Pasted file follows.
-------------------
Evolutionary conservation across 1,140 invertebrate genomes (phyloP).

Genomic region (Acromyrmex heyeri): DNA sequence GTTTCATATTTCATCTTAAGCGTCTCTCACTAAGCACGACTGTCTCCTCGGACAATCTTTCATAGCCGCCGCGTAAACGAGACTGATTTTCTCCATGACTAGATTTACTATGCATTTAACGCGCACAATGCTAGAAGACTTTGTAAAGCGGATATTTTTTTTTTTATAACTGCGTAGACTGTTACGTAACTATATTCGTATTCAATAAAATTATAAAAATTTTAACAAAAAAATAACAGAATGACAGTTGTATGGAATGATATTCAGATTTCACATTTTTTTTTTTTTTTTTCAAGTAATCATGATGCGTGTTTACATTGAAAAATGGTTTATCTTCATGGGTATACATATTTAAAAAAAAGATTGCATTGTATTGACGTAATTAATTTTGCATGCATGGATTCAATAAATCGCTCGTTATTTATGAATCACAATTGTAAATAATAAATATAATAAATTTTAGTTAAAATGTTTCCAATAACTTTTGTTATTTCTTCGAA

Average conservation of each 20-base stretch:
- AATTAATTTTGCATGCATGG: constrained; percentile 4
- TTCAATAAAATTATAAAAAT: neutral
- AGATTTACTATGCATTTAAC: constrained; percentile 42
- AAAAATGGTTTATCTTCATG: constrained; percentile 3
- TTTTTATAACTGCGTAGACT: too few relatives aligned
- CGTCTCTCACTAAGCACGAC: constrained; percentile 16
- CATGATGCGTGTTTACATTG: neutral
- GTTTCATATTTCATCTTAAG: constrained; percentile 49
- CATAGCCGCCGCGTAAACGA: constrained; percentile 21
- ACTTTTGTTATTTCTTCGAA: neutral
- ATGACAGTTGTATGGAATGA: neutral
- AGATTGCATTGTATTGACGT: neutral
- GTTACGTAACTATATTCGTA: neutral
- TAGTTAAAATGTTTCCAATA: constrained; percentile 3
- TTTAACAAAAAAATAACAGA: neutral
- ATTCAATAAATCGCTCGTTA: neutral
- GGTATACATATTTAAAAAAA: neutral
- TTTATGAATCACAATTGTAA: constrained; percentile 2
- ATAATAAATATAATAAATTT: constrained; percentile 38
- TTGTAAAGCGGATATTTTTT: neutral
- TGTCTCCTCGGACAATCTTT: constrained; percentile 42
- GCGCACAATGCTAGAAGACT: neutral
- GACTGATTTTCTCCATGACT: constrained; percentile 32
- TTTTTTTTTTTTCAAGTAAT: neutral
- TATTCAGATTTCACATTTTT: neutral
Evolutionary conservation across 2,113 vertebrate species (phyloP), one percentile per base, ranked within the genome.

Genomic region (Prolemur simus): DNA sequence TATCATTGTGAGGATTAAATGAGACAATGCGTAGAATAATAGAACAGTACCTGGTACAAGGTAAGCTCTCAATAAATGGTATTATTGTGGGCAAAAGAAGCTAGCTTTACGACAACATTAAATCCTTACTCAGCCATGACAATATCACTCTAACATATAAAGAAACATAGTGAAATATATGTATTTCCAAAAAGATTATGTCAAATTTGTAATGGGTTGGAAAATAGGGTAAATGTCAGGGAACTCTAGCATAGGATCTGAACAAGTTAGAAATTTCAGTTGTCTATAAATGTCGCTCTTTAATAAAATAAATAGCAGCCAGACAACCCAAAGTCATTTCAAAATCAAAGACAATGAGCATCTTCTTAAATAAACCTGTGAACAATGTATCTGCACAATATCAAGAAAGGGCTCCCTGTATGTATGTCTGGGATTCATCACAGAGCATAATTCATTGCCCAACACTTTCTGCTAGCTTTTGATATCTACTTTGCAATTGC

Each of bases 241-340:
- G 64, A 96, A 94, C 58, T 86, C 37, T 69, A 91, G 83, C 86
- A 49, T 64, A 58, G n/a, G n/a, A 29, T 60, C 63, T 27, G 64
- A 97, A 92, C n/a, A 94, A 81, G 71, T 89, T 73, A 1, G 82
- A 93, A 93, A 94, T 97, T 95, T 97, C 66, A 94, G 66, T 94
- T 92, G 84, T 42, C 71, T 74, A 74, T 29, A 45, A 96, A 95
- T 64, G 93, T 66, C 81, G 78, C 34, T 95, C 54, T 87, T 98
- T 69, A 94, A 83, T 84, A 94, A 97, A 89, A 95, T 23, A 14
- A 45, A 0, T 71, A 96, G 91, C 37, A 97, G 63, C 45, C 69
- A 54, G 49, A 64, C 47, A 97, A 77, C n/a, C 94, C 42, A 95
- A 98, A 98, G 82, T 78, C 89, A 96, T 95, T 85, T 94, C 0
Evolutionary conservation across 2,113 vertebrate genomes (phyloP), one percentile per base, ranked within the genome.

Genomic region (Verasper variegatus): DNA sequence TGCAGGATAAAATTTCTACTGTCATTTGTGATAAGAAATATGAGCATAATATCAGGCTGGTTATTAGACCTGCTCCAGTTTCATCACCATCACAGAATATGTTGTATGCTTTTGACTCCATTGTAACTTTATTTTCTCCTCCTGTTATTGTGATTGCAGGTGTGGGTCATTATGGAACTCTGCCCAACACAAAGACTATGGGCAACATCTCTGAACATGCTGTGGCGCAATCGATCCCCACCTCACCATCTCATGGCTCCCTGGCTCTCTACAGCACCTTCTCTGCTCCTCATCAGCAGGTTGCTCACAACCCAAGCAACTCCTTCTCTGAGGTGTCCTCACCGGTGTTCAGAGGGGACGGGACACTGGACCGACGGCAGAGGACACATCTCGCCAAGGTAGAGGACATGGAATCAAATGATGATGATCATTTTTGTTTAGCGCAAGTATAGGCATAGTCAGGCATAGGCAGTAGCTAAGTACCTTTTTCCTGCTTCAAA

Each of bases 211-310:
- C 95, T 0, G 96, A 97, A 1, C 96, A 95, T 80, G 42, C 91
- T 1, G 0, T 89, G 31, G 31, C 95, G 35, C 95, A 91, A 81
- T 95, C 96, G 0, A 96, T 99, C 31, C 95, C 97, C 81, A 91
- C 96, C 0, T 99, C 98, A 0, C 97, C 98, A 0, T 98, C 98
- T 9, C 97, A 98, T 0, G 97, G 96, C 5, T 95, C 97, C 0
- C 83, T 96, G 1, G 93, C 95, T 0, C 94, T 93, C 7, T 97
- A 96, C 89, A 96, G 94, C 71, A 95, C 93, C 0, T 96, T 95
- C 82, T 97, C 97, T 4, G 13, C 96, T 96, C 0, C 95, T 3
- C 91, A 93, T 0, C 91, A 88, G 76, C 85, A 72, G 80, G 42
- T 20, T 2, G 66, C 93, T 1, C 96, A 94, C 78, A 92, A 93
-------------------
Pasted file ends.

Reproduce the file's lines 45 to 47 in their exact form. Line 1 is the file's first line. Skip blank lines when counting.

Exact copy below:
- C 95, T 0, G 96, A 97, A 1, C 96, A 95, T 80, G 42, C 91
- T 1, G 0, T 89, G 31, G 31, C 95, G 35, C 95, A 91, A 81
- T 95, C 96, G 0, A 96, T 99, C 31, C 95, C 97, C 81, A 91